The Minute Book
Wednesday, 13 July 2016

The Why of the Trenches
Topic: CEF

The Why of the Trenches

Practical Points from a Practical Soldier on the Use of Front Line Positions, with Some Suggestions to the Men Who Are New at the War Game on the Routine and Life at the Extreme Front

The Milwaukee Sentinel, 29 September, 1917
By Captain David Fallon, M.C. (Late of the British and Australian Forces)

Although this article isn't specifically about the CEF, it has been tagged as such to keep it with other First World War material.

To those who have never interested themselves in military matters the trench fighting on the western front in Europe seems to be very new tactics, but to the student of military history it is more than two thousand years old. Never before, however, has it been so perfectly organized.

The first time in history field fortifications and obstacles in the field were used to keep back the attacking forces they were constructed in China. They were built by the then emporer of China to keep away marauding Tartarsand wild men of Northern Asia. The remains of this fortification system we know as the Great Wall of China, about 1,500 miles long, 300 feet high, and 50 feet in width.

Before the Romans attacked any position they would dig themselves in and build fortifications to hide their forces from their opponents. The American civil war developed much trench fighting, and a good example of this kind of warfare was seen in the Russo-Turkish War of 1878. At the battle of Plevne the Turks, under Osman Pacha, were seriously outnumbered in men and munitions. Osman Pacha, remembering an old axiom which says, "When a force is outnumbered in men and munitions they must build fortifications to be able to hold their own territory, for a trained man strongly intrenched is equal to forty of the opposing forces," told his army to "dig in." This maxim has proved still good, for at the battle of the Marne and the Aisne the British and french troops dug themselves in so quickly that the Prussians thought that they had literally disappeared.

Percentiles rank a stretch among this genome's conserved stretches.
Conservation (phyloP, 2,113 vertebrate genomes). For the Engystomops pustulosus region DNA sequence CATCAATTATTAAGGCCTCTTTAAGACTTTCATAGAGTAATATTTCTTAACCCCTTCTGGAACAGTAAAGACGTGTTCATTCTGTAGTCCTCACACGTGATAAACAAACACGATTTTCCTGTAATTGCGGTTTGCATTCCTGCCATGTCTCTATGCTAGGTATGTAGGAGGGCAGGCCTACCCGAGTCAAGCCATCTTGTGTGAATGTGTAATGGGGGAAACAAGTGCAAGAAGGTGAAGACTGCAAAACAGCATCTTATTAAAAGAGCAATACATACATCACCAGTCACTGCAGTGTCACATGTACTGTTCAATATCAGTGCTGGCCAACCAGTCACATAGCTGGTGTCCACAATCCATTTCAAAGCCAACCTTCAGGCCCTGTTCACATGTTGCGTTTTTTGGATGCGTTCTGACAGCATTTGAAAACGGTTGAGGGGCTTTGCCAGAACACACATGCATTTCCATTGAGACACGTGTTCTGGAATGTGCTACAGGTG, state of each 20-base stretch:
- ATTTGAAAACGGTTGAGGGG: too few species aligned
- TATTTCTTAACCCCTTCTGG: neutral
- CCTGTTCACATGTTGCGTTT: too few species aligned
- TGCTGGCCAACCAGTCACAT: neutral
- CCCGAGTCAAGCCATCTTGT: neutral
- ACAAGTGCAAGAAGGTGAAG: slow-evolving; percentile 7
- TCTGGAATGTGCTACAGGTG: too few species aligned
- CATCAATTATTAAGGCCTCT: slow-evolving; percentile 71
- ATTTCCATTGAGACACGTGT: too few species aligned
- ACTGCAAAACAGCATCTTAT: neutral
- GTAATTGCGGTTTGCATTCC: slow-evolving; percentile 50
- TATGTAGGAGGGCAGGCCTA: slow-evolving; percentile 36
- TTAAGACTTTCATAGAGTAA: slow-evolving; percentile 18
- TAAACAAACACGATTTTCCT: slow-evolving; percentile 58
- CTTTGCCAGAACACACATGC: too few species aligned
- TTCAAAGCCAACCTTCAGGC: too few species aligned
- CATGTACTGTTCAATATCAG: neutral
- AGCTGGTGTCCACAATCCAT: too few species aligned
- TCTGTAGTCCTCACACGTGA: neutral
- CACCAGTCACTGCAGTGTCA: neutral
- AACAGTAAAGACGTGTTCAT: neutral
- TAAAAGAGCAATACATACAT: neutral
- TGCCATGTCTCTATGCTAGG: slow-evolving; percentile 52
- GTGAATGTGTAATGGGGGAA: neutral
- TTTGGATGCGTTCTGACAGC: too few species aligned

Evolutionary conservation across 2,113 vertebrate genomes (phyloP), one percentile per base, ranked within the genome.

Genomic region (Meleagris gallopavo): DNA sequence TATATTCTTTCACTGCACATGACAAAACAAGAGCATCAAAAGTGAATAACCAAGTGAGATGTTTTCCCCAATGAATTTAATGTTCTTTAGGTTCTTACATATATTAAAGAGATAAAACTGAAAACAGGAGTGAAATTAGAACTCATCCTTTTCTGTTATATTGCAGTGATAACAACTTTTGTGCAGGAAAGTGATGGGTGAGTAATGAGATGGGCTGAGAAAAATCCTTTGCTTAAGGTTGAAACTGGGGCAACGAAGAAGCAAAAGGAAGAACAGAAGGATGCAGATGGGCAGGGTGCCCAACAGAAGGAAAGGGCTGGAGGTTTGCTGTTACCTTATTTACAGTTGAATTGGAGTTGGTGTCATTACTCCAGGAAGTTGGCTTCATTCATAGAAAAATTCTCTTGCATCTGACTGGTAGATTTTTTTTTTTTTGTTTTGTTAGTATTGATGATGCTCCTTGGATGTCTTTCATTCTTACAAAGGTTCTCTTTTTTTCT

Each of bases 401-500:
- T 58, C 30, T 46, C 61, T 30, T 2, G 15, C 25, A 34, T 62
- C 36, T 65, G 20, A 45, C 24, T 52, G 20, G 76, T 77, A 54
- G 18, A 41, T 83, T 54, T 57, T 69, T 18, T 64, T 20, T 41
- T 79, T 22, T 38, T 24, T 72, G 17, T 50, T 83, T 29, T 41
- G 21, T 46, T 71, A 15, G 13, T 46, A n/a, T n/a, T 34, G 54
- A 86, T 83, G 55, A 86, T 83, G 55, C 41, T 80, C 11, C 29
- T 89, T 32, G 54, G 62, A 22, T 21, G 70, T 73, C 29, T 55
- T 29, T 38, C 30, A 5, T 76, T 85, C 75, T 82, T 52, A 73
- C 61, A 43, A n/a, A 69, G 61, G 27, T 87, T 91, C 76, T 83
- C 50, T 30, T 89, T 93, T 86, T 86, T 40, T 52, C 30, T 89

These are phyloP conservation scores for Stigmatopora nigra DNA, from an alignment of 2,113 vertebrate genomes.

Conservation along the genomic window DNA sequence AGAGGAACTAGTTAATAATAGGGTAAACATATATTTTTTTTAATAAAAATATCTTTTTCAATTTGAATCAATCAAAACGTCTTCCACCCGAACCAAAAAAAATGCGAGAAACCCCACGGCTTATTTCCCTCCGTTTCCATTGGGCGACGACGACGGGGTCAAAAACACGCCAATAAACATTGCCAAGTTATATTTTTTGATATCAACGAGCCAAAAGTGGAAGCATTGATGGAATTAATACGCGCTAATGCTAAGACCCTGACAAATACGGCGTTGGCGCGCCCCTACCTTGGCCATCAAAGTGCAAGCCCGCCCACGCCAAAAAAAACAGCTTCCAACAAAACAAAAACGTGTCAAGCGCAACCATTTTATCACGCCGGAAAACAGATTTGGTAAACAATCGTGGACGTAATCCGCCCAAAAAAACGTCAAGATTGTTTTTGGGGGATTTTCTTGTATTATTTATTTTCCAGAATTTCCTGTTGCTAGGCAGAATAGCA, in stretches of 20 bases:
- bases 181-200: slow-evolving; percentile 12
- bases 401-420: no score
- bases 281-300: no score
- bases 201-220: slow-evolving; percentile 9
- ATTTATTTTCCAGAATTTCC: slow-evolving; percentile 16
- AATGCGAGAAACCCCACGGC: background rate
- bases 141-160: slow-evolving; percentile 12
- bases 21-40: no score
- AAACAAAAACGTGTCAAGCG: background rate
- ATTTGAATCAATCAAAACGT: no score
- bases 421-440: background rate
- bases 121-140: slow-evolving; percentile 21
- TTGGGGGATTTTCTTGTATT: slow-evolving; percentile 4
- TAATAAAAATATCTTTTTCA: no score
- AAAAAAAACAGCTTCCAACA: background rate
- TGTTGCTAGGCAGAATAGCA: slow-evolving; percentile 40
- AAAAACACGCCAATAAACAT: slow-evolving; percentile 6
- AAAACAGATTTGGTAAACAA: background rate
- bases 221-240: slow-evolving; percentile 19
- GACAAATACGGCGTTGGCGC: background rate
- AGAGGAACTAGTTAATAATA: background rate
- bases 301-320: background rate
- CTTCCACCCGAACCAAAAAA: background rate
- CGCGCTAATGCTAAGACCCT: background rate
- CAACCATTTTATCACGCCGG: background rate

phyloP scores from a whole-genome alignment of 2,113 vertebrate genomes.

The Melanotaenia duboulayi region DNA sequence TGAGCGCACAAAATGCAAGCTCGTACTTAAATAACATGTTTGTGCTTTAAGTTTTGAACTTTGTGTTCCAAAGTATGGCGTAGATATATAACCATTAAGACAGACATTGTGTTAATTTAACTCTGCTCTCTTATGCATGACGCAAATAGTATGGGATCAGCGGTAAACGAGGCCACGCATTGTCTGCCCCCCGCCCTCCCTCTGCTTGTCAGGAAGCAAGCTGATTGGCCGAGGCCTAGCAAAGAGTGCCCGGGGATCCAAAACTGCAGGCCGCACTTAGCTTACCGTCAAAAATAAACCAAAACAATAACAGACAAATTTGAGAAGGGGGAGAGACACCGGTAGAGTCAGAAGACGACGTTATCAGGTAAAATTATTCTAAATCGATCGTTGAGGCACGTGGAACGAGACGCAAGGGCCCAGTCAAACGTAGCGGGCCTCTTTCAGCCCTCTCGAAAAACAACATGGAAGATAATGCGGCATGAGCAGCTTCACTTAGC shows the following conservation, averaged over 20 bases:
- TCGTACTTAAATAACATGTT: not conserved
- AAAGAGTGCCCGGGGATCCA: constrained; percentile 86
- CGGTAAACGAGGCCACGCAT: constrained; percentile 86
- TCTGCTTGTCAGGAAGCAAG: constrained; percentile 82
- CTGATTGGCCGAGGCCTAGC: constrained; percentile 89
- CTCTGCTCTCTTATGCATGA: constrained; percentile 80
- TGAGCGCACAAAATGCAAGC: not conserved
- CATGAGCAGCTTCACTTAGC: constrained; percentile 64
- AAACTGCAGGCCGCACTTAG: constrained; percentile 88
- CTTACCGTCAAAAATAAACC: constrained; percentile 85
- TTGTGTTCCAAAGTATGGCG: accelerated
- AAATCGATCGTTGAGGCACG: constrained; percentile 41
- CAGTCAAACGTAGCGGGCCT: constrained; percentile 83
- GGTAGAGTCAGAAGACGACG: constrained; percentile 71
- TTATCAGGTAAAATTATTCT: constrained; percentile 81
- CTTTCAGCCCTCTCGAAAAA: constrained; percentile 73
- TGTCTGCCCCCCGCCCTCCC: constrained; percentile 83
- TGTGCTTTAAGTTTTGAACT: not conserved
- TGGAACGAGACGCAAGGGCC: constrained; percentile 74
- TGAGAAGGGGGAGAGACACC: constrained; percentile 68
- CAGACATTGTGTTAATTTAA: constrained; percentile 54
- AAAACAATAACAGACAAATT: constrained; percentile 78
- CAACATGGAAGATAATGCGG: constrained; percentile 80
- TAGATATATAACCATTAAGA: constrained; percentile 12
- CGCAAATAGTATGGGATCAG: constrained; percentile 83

One of the great defensive incidents of the war occurred in Belgium when General Leman, commanding the Leige defences, with only thirty hours' start made such fortifications that he was able for ten days to withstand the constant onslaught of five of the best trained and equipped corps of German forces.

elipsis graphic

Although the intensive kind of fighting now in progress abroad is new to America, yet you possess, as I have learned, "the art of adaptation which seems to grow with you" and comes natural to many. You will, therefore, have no difficulty in adapting yourselves to the present kind of fighting, which you soon will be called upon to wage.

Trenches are systems of openings in the ground and fortified in such a way as to permit a soldier to reist an attacking force. The purpose of trenches is to protect men in them from fire and thus enable them to fight against more than their number of the enemy. There are three kinds of trenches, each for an entirely different purpose:—